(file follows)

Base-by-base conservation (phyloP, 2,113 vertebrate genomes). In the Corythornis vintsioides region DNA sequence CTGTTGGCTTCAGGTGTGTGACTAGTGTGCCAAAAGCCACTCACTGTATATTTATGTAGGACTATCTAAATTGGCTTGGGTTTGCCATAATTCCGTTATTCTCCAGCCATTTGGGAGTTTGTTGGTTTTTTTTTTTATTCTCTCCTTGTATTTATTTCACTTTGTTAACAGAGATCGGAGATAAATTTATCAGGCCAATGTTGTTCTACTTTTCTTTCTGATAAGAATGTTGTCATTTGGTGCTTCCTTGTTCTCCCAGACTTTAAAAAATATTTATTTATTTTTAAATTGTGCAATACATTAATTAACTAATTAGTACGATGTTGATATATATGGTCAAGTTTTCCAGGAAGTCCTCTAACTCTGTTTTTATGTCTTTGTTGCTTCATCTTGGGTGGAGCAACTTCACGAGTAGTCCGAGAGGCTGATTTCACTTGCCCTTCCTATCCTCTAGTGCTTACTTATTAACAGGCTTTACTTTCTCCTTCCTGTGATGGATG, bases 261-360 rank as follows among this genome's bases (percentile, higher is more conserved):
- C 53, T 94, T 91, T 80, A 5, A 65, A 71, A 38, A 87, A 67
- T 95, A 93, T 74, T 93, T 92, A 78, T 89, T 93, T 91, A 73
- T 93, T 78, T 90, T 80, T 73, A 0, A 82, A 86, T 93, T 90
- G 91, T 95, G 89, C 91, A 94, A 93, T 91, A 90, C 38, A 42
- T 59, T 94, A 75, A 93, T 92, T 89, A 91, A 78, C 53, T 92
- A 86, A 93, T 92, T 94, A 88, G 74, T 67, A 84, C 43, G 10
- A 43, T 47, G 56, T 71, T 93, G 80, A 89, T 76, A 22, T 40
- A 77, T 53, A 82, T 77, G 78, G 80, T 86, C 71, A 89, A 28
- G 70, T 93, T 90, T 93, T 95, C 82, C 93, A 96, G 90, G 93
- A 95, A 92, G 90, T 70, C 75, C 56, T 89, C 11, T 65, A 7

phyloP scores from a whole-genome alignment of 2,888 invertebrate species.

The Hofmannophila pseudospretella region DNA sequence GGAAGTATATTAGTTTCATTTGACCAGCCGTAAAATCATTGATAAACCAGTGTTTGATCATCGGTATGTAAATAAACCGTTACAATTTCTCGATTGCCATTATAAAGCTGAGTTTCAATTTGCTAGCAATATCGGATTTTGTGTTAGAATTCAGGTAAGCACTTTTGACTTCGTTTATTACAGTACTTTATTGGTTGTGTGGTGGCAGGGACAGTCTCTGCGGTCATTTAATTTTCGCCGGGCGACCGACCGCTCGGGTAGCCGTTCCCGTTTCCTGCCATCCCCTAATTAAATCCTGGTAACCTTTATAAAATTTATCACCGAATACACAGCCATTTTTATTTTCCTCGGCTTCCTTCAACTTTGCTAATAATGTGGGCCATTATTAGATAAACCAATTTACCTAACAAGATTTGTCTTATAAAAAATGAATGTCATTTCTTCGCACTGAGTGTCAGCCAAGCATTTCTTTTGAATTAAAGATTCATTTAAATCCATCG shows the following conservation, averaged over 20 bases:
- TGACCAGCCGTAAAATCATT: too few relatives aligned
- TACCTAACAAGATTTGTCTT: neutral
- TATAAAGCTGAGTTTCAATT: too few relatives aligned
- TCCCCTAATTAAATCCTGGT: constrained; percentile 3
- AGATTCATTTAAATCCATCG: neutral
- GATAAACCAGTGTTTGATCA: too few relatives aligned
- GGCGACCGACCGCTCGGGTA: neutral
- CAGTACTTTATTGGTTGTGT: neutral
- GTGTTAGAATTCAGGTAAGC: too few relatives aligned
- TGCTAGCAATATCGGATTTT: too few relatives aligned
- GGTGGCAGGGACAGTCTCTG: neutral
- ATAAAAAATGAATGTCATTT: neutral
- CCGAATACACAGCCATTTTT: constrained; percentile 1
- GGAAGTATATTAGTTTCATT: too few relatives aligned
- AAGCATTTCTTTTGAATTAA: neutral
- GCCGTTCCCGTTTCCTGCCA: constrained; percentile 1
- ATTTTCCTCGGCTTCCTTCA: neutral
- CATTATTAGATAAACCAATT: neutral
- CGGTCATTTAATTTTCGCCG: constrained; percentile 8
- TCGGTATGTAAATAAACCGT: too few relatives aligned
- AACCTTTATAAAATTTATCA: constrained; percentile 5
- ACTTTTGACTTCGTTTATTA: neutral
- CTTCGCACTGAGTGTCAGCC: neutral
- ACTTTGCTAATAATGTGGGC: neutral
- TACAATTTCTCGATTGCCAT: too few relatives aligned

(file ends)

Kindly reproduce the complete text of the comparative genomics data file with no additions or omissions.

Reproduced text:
Base-by-base conservation (phyloP, 2,113 vertebrate genomes). In the Corythornis vintsioides region DNA sequence CTGTTGGCTTCAGGTGTGTGACTAGTGTGCCAAAAGCCACTCACTGTATATTTATGTAGGACTATCTAAATTGGCTTGGGTTTGCCATAATTCCGTTATTCTCCAGCCATTTGGGAGTTTGTTGGTTTTTTTTTTTATTCTCTCCTTGTATTTATTTCACTTTGTTAACAGAGATCGGAGATAAATTTATCAGGCCAATGTTGTTCTACTTTTCTTTCTGATAAGAATGTTGTCATTTGGTGCTTCCTTGTTCTCCCAGACTTTAAAAAATATTTATTTATTTTTAAATTGTGCAATACATTAATTAACTAATTAGTACGATGTTGATATATATGGTCAAGTTTTCCAGGAAGTCCTCTAACTCTGTTTTTATGTCTTTGTTGCTTCATCTTGGGTGGAGCAACTTCACGAGTAGTCCGAGAGGCTGATTTCACTTGCCCTTCCTATCCTCTAGTGCTTACTTATTAACAGGCTTTACTTTCTCCTTCCTGTGATGGATG, bases 261-360 rank as follows among this genome's bases (percentile, higher is more conserved):
- C 53, T 94, T 91, T 80, A 5, A 65, A 71, A 38, A 87, A 67
- T 95, A 93, T 74, T 93, T 92, A 78, T 89, T 93, T 91, A 73
- T 93, T 78, T 90, T 80, T 73, A 0, A 82, A 86, T 93, T 90
- G 91, T 95, G 89, C 91, A 94, A 93, T 91, A 90, C 38, A 42
- T 59, T 94, A 75, A 93, T 92, T 89, A 91, A 78, C 53, T 92
- A 86, A 93, T 92, T 94, A 88, G 74, T 67, A 84, C 43, G 10
- A 43, T 47, G 56, T 71, T 93, G 80, A 89, T 76, A 22, T 40
- A 77, T 53, A 82, T 77, G 78, G 80, T 86, C 71, A 89, A 28
- G 70, T 93, T 90, T 93, T 95, C 82, C 93, A 96, G 90, G 93
- A 95, A 92, G 90, T 70, C 75, C 56, T 89, C 11, T 65, A 7

phyloP scores from a whole-genome alignment of 2,888 invertebrate species.

The Hofmannophila pseudospretella region DNA sequence GGAAGTATATTAGTTTCATTTGACCAGCCGTAAAATCATTGATAAACCAGTGTTTGATCATCGGTATGTAAATAAACCGTTACAATTTCTCGATTGCCATTATAAAGCTGAGTTTCAATTTGCTAGCAATATCGGATTTTGTGTTAGAATTCAGGTAAGCACTTTTGACTTCGTTTATTACAGTACTTTATTGGTTGTGTGGTGGCAGGGACAGTCTCTGCGGTCATTTAATTTTCGCCGGGCGACCGACCGCTCGGGTAGCCGTTCCCGTTTCCTGCCATCCCCTAATTAAATCCTGGTAACCTTTATAAAATTTATCACCGAATACACAGCCATTTTTATTTTCCTCGGCTTCCTTCAACTTTGCTAATAATGTGGGCCATTATTAGATAAACCAATTTACCTAACAAGATTTGTCTTATAAAAAATGAATGTCATTTCTTCGCACTGAGTGTCAGCCAAGCATTTCTTTTGAATTAAAGATTCATTTAAATCCATCG shows the following conservation, averaged over 20 bases:
- TGACCAGCCGTAAAATCATT: too few relatives aligned
- TACCTAACAAGATTTGTCTT: neutral
- TATAAAGCTGAGTTTCAATT: too few relatives aligned
- TCCCCTAATTAAATCCTGGT: constrained; percentile 3
- AGATTCATTTAAATCCATCG: neutral
- GATAAACCAGTGTTTGATCA: too few relatives aligned
- GGCGACCGACCGCTCGGGTA: neutral
- CAGTACTTTATTGGTTGTGT: neutral
- GTGTTAGAATTCAGGTAAGC: too few relatives aligned
- TGCTAGCAATATCGGATTTT: too few relatives aligned
- GGTGGCAGGGACAGTCTCTG: neutral
- ATAAAAAATGAATGTCATTT: neutral
- CCGAATACACAGCCATTTTT: constrained; percentile 1
- GGAAGTATATTAGTTTCATT: too few relatives aligned
- AAGCATTTCTTTTGAATTAA: neutral
- GCCGTTCCCGTTTCCTGCCA: constrained; percentile 1
- ATTTTCCTCGGCTTCCTTCA: neutral
- CATTATTAGATAAACCAATT: neutral
- CGGTCATTTAATTTTCGCCG: constrained; percentile 8
- TCGGTATGTAAATAAACCGT: too few relatives aligned
- AACCTTTATAAAATTTATCA: constrained; percentile 5
- ACTTTTGACTTCGTTTATTA: neutral
- CTTCGCACTGAGTGTCAGCC: neutral
- ACTTTGCTAATAATGTGGGC: neutral
- TACAATTTCTCGATTGCCAT: too few relatives aligned